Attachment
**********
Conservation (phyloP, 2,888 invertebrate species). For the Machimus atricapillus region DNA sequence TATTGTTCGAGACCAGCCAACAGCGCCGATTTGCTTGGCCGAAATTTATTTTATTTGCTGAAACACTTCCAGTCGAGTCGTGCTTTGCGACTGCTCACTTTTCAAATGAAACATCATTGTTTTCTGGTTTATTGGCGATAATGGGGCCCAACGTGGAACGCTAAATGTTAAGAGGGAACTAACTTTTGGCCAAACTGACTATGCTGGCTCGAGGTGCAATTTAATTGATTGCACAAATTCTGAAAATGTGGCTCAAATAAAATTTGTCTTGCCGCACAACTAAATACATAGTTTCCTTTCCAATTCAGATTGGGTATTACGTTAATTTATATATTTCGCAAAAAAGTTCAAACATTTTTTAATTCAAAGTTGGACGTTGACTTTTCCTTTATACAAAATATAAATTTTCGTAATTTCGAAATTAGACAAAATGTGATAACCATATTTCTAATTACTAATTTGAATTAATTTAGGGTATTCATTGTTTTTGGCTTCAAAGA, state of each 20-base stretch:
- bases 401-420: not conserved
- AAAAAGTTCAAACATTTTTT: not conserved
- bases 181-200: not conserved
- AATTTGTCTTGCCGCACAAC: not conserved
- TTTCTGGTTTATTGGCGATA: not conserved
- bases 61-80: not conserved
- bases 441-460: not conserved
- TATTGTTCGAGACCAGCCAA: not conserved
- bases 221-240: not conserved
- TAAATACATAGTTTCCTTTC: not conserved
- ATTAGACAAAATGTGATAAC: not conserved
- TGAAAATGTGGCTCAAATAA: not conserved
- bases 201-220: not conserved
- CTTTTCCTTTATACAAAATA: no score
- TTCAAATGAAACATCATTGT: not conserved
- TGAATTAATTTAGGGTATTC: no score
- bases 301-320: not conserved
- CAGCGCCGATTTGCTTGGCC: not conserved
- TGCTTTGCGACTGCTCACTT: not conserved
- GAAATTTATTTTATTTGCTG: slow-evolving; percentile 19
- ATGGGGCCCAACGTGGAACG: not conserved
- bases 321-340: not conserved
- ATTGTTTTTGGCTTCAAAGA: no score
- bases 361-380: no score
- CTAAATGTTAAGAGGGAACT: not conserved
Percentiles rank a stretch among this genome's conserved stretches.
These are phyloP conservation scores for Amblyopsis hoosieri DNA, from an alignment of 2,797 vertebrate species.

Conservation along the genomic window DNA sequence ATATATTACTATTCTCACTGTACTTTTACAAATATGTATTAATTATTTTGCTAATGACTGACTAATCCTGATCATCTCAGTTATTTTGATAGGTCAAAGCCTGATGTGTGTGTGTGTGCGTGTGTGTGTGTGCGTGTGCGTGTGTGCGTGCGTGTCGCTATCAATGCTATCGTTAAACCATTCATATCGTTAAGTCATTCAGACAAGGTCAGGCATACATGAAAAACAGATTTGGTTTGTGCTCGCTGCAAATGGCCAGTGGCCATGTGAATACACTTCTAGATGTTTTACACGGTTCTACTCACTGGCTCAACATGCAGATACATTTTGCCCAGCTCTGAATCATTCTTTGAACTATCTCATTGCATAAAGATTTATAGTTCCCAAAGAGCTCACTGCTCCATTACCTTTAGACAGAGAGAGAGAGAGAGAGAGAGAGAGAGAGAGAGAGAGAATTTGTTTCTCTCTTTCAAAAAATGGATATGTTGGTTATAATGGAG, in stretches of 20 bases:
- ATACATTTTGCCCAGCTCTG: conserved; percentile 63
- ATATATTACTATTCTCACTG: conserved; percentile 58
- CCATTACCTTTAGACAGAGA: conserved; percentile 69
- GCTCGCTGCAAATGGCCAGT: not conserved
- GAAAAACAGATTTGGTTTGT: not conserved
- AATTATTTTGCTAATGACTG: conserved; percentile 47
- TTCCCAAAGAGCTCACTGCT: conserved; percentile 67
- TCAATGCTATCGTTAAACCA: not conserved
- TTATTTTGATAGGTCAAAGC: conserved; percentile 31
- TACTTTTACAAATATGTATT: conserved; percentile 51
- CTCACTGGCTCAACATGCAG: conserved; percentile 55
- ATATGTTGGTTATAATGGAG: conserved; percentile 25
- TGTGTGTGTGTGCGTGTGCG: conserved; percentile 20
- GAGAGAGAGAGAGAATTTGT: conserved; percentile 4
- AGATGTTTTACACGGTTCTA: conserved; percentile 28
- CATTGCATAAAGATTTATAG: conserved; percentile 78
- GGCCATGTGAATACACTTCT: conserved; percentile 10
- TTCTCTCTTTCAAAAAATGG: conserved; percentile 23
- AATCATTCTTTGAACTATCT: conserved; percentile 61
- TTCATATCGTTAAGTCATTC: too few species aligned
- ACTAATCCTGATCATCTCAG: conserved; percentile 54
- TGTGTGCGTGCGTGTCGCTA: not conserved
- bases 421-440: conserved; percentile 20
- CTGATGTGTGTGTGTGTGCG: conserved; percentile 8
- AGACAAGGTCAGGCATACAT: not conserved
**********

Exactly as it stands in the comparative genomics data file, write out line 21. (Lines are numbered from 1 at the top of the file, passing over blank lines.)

- GAAATTTATTTTATTTGCTG: slow-evolving; percentile 19